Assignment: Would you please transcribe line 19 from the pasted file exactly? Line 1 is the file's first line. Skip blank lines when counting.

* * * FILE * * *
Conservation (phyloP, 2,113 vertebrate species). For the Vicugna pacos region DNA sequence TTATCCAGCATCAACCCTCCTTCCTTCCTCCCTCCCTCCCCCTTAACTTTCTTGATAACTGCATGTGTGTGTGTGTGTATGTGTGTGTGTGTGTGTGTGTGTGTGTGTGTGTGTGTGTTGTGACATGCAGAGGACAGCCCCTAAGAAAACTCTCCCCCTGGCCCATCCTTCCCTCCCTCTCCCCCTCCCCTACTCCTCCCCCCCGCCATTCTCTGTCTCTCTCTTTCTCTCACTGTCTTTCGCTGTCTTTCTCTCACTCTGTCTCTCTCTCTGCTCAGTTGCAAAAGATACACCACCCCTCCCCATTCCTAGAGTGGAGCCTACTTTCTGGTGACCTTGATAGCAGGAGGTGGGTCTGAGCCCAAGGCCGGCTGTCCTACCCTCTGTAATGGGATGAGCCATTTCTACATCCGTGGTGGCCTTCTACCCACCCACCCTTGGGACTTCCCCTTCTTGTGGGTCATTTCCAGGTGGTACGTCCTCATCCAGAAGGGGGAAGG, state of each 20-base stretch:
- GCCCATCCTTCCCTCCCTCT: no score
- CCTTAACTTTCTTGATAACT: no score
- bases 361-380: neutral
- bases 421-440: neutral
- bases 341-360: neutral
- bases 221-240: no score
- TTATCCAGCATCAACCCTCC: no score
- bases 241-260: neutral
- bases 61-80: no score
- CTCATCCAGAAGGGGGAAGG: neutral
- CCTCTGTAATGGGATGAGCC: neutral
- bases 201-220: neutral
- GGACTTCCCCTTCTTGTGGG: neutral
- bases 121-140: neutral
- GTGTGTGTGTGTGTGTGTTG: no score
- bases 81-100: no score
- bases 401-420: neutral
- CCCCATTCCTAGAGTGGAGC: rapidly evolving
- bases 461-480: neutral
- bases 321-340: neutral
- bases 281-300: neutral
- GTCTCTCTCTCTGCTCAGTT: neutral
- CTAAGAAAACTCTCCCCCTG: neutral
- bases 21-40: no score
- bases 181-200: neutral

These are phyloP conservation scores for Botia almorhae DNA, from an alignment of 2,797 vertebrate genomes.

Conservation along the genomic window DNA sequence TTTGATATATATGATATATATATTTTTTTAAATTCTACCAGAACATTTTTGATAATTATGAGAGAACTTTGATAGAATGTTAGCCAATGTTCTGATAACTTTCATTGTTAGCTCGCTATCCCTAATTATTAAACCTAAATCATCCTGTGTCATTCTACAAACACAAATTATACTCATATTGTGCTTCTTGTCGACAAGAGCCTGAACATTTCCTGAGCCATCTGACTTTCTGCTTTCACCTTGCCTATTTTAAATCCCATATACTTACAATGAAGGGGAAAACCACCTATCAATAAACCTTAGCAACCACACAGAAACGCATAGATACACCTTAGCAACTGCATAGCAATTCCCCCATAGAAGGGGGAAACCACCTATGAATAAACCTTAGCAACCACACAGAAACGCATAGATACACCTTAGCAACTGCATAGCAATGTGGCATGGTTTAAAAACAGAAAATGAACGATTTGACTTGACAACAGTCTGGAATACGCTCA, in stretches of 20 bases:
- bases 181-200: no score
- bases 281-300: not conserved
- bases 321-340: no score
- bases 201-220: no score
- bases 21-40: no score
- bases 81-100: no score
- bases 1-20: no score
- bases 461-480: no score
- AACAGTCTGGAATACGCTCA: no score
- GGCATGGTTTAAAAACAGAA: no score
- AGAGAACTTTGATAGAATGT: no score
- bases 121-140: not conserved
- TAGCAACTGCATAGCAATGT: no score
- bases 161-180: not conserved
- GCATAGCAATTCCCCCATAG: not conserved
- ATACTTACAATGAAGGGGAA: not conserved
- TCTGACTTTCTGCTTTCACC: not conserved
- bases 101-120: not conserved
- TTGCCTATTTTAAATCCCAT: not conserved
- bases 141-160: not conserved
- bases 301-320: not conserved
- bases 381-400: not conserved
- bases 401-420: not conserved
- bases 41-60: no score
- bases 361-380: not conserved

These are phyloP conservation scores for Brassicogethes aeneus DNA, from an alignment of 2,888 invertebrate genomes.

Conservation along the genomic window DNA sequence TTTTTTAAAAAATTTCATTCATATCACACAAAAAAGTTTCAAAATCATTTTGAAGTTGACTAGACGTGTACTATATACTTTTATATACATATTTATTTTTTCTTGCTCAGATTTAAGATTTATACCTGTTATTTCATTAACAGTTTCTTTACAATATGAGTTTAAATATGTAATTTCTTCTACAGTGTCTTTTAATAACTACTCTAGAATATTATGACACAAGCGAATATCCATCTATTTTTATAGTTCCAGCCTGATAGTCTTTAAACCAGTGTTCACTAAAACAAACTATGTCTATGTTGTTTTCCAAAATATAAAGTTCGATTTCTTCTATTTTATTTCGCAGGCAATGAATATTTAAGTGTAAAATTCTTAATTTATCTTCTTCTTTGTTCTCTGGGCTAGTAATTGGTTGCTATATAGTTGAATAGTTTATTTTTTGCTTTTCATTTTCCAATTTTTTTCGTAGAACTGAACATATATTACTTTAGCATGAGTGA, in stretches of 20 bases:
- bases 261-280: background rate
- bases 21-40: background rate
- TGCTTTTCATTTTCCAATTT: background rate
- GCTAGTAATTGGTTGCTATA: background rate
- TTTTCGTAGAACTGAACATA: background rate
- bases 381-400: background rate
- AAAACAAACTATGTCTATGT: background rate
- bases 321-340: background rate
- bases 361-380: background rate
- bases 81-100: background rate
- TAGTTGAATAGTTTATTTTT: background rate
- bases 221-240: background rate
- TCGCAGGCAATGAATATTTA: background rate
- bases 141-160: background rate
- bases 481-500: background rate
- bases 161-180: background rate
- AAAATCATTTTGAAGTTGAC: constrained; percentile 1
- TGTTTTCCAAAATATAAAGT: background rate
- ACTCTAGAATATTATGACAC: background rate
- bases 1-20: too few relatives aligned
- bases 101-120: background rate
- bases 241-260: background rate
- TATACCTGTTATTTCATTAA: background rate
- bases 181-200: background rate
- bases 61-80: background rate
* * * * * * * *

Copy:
- CCCCATTCCTAGAGTGGAGC: rapidly evolving